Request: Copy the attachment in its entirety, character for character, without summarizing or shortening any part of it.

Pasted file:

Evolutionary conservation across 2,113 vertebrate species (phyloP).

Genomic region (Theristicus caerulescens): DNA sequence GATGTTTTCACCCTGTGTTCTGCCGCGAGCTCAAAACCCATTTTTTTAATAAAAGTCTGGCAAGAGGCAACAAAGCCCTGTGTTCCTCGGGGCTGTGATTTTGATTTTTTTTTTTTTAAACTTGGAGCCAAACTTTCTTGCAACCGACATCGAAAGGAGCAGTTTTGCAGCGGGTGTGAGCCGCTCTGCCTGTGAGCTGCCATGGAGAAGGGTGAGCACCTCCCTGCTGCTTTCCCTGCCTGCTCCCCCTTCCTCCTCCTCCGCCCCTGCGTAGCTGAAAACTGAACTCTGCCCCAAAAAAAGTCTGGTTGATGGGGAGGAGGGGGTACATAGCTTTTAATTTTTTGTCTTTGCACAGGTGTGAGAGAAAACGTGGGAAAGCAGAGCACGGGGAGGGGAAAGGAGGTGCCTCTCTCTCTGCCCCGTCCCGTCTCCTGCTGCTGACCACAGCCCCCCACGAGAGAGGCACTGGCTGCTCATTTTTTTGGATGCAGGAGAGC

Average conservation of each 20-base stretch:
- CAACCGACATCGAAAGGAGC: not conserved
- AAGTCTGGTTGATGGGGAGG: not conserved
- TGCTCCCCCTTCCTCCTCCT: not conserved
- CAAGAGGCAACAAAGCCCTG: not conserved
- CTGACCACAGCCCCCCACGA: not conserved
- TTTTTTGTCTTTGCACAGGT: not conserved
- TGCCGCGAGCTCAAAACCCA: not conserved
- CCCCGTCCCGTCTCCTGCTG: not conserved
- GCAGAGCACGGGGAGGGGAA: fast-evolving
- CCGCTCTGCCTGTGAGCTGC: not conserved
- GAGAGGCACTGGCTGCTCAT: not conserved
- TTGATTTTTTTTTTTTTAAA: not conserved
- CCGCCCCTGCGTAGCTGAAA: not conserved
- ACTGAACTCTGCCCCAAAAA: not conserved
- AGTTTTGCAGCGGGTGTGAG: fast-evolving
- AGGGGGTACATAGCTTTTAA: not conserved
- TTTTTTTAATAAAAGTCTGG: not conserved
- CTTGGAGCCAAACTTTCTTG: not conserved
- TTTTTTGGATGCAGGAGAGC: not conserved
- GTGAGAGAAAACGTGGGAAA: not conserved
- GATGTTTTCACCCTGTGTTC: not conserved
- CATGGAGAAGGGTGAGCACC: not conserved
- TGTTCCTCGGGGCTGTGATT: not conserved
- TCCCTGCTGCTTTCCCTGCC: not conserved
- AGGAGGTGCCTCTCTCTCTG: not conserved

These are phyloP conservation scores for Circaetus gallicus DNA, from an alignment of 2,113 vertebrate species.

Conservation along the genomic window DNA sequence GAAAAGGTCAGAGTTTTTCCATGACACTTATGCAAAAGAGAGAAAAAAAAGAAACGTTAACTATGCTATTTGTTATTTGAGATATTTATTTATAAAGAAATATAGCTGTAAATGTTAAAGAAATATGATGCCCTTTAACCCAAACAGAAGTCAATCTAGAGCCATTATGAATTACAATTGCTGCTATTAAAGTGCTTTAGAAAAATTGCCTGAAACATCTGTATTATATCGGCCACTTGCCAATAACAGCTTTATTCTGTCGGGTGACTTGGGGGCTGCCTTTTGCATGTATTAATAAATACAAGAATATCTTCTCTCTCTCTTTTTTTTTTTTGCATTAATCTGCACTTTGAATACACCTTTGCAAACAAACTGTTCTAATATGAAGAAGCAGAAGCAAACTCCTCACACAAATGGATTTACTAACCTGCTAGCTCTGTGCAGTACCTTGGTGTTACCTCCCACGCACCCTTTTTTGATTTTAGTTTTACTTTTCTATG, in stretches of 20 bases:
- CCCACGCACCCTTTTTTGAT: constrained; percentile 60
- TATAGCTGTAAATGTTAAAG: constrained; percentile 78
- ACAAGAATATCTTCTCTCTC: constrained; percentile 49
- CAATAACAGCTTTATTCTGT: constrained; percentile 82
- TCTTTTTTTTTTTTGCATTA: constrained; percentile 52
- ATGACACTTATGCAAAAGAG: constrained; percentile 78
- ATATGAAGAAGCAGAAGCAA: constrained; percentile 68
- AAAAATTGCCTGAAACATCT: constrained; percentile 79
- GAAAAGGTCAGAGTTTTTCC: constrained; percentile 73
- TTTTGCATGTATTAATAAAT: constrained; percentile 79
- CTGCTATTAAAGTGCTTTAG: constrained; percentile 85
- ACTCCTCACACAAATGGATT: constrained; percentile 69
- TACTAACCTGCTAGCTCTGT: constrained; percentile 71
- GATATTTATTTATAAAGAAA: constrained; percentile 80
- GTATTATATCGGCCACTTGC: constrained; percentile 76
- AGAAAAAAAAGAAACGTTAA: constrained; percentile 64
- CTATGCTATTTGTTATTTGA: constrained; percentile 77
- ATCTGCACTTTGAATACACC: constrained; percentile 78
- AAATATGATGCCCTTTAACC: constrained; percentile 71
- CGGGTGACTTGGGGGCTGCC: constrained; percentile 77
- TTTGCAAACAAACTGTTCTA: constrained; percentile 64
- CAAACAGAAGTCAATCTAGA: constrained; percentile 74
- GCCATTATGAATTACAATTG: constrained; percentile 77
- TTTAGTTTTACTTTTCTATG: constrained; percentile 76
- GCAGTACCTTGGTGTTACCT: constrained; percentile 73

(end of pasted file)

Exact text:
Evolutionary conservation across 2,113 vertebrate species (phyloP).

Genomic region (Theristicus caerulescens): DNA sequence GATGTTTTCACCCTGTGTTCTGCCGCGAGCTCAAAACCCATTTTTTTAATAAAAGTCTGGCAAGAGGCAACAAAGCCCTGTGTTCCTCGGGGCTGTGATTTTGATTTTTTTTTTTTTAAACTTGGAGCCAAACTTTCTTGCAACCGACATCGAAAGGAGCAGTTTTGCAGCGGGTGTGAGCCGCTCTGCCTGTGAGCTGCCATGGAGAAGGGTGAGCACCTCCCTGCTGCTTTCCCTGCCTGCTCCCCCTTCCTCCTCCTCCGCCCCTGCGTAGCTGAAAACTGAACTCTGCCCCAAAAAAAGTCTGGTTGATGGGGAGGAGGGGGTACATAGCTTTTAATTTTTTGTCTTTGCACAGGTGTGAGAGAAAACGTGGGAAAGCAGAGCACGGGGAGGGGAAAGGAGGTGCCTCTCTCTCTGCCCCGTCCCGTCTCCTGCTGCTGACCACAGCCCCCCACGAGAGAGGCACTGGCTGCTCATTTTTTTGGATGCAGGAGAGC

Average conservation of each 20-base stretch:
- CAACCGACATCGAAAGGAGC: not conserved
- AAGTCTGGTTGATGGGGAGG: not conserved
- TGCTCCCCCTTCCTCCTCCT: not conserved
- CAAGAGGCAACAAAGCCCTG: not conserved
- CTGACCACAGCCCCCCACGA: not conserved
- TTTTTTGTCTTTGCACAGGT: not conserved
- TGCCGCGAGCTCAAAACCCA: not conserved
- CCCCGTCCCGTCTCCTGCTG: not conserved
- GCAGAGCACGGGGAGGGGAA: fast-evolving
- CCGCTCTGCCTGTGAGCTGC: not conserved
- GAGAGGCACTGGCTGCTCAT: not conserved
- TTGATTTTTTTTTTTTTAAA: not conserved
- CCGCCCCTGCGTAGCTGAAA: not conserved
- ACTGAACTCTGCCCCAAAAA: not conserved
- AGTTTTGCAGCGGGTGTGAG: fast-evolving
- AGGGGGTACATAGCTTTTAA: not conserved
- TTTTTTTAATAAAAGTCTGG: not conserved
- CTTGGAGCCAAACTTTCTTG: not conserved
- TTTTTTGGATGCAGGAGAGC: not conserved
- GTGAGAGAAAACGTGGGAAA: not conserved
- GATGTTTTCACCCTGTGTTC: not conserved
- CATGGAGAAGGGTGAGCACC: not conserved
- TGTTCCTCGGGGCTGTGATT: not conserved
- TCCCTGCTGCTTTCCCTGCC: not conserved
- AGGAGGTGCCTCTCTCTCTG: not conserved

These are phyloP conservation scores for Circaetus gallicus DNA, from an alignment of 2,113 vertebrate species.

Conservation along the genomic window DNA sequence GAAAAGGTCAGAGTTTTTCCATGACACTTATGCAAAAGAGAGAAAAAAAAGAAACGTTAACTATGCTATTTGTTATTTGAGATATTTATTTATAAAGAAATATAGCTGTAAATGTTAAAGAAATATGATGCCCTTTAACCCAAACAGAAGTCAATCTAGAGCCATTATGAATTACAATTGCTGCTATTAAAGTGCTTTAGAAAAATTGCCTGAAACATCTGTATTATATCGGCCACTTGCCAATAACAGCTTTATTCTGTCGGGTGACTTGGGGGCTGCCTTTTGCATGTATTAATAAATACAAGAATATCTTCTCTCTCTCTTTTTTTTTTTTGCATTAATCTGCACTTTGAATACACCTTTGCAAACAAACTGTTCTAATATGAAGAAGCAGAAGCAAACTCCTCACACAAATGGATTTACTAACCTGCTAGCTCTGTGCAGTACCTTGGTGTTACCTCCCACGCACCCTTTTTTGATTTTAGTTTTACTTTTCTATG, in stretches of 20 bases:
- CCCACGCACCCTTTTTTGAT: constrained; percentile 60
- TATAGCTGTAAATGTTAAAG: constrained; percentile 78
- ACAAGAATATCTTCTCTCTC: constrained; percentile 49
- CAATAACAGCTTTATTCTGT: constrained; percentile 82
- TCTTTTTTTTTTTTGCATTA: constrained; percentile 52
- ATGACACTTATGCAAAAGAG: constrained; percentile 78
- ATATGAAGAAGCAGAAGCAA: constrained; percentile 68
- AAAAATTGCCTGAAACATCT: constrained; percentile 79
- GAAAAGGTCAGAGTTTTTCC: constrained; percentile 73
- TTTTGCATGTATTAATAAAT: constrained; percentile 79
- CTGCTATTAAAGTGCTTTAG: constrained; percentile 85
- ACTCCTCACACAAATGGATT: constrained; percentile 69
- TACTAACCTGCTAGCTCTGT: constrained; percentile 71
- GATATTTATTTATAAAGAAA: constrained; percentile 80
- GTATTATATCGGCCACTTGC: constrained; percentile 76
- AGAAAAAAAAGAAACGTTAA: constrained; percentile 64
- CTATGCTATTTGTTATTTGA: constrained; percentile 77
- ATCTGCACTTTGAATACACC: constrained; percentile 78
- AAATATGATGCCCTTTAACC: constrained; percentile 71
- CGGGTGACTTGGGGGCTGCC: constrained; percentile 77
- TTTGCAAACAAACTGTTCTA: constrained; percentile 64
- CAAACAGAAGTCAATCTAGA: constrained; percentile 74
- GCCATTATGAATTACAATTG: constrained; percentile 77
- TTTAGTTTTACTTTTCTATG: constrained; percentile 76
- GCAGTACCTTGGTGTTACCT: constrained; percentile 73